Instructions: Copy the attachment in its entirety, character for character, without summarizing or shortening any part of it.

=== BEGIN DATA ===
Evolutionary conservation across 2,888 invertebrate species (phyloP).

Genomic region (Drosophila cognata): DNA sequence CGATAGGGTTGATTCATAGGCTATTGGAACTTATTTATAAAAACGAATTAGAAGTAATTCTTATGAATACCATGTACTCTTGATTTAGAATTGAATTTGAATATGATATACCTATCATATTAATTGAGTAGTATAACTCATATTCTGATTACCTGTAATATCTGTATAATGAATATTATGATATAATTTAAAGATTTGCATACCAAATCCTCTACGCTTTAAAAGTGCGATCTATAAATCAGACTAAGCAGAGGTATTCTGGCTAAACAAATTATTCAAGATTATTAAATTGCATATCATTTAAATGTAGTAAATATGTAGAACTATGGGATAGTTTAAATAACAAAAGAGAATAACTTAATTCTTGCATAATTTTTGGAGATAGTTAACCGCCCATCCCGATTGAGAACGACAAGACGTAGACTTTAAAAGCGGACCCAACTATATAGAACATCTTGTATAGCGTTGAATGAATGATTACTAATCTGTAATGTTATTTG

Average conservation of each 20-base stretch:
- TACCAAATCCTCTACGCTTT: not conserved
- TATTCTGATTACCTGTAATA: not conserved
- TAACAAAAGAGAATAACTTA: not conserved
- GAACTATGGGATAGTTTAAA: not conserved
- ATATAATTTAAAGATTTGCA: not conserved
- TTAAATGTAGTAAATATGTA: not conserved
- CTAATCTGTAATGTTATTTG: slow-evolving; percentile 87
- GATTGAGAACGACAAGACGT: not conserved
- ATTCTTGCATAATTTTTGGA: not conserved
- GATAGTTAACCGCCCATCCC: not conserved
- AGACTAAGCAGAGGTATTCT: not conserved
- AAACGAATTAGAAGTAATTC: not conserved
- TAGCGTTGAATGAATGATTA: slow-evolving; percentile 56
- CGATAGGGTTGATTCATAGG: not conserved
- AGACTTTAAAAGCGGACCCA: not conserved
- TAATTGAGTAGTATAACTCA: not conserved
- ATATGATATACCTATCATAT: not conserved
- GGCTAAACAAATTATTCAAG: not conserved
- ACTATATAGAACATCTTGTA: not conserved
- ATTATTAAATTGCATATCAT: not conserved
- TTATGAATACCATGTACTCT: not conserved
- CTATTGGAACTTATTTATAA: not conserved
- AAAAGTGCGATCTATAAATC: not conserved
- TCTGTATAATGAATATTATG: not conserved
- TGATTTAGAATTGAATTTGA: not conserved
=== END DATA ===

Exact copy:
Evolutionary conservation across 2,888 invertebrate species (phyloP).

Genomic region (Drosophila cognata): DNA sequence CGATAGGGTTGATTCATAGGCTATTGGAACTTATTTATAAAAACGAATTAGAAGTAATTCTTATGAATACCATGTACTCTTGATTTAGAATTGAATTTGAATATGATATACCTATCATATTAATTGAGTAGTATAACTCATATTCTGATTACCTGTAATATCTGTATAATGAATATTATGATATAATTTAAAGATTTGCATACCAAATCCTCTACGCTTTAAAAGTGCGATCTATAAATCAGACTAAGCAGAGGTATTCTGGCTAAACAAATTATTCAAGATTATTAAATTGCATATCATTTAAATGTAGTAAATATGTAGAACTATGGGATAGTTTAAATAACAAAAGAGAATAACTTAATTCTTGCATAATTTTTGGAGATAGTTAACCGCCCATCCCGATTGAGAACGACAAGACGTAGACTTTAAAAGCGGACCCAACTATATAGAACATCTTGTATAGCGTTGAATGAATGATTACTAATCTGTAATGTTATTTG

Average conservation of each 20-base stretch:
- TACCAAATCCTCTACGCTTT: not conserved
- TATTCTGATTACCTGTAATA: not conserved
- TAACAAAAGAGAATAACTTA: not conserved
- GAACTATGGGATAGTTTAAA: not conserved
- ATATAATTTAAAGATTTGCA: not conserved
- TTAAATGTAGTAAATATGTA: not conserved
- CTAATCTGTAATGTTATTTG: slow-evolving; percentile 87
- GATTGAGAACGACAAGACGT: not conserved
- ATTCTTGCATAATTTTTGGA: not conserved
- GATAGTTAACCGCCCATCCC: not conserved
- AGACTAAGCAGAGGTATTCT: not conserved
- AAACGAATTAGAAGTAATTC: not conserved
- TAGCGTTGAATGAATGATTA: slow-evolving; percentile 56
- CGATAGGGTTGATTCATAGG: not conserved
- AGACTTTAAAAGCGGACCCA: not conserved
- TAATTGAGTAGTATAACTCA: not conserved
- ATATGATATACCTATCATAT: not conserved
- GGCTAAACAAATTATTCAAG: not conserved
- ACTATATAGAACATCTTGTA: not conserved
- ATTATTAAATTGCATATCAT: not conserved
- TTATGAATACCATGTACTCT: not conserved
- CTATTGGAACTTATTTATAA: not conserved
- AAAAGTGCGATCTATAAATC: not conserved
- TCTGTATAATGAATATTATG: not conserved
- TGATTTAGAATTGAATTTGA: not conserved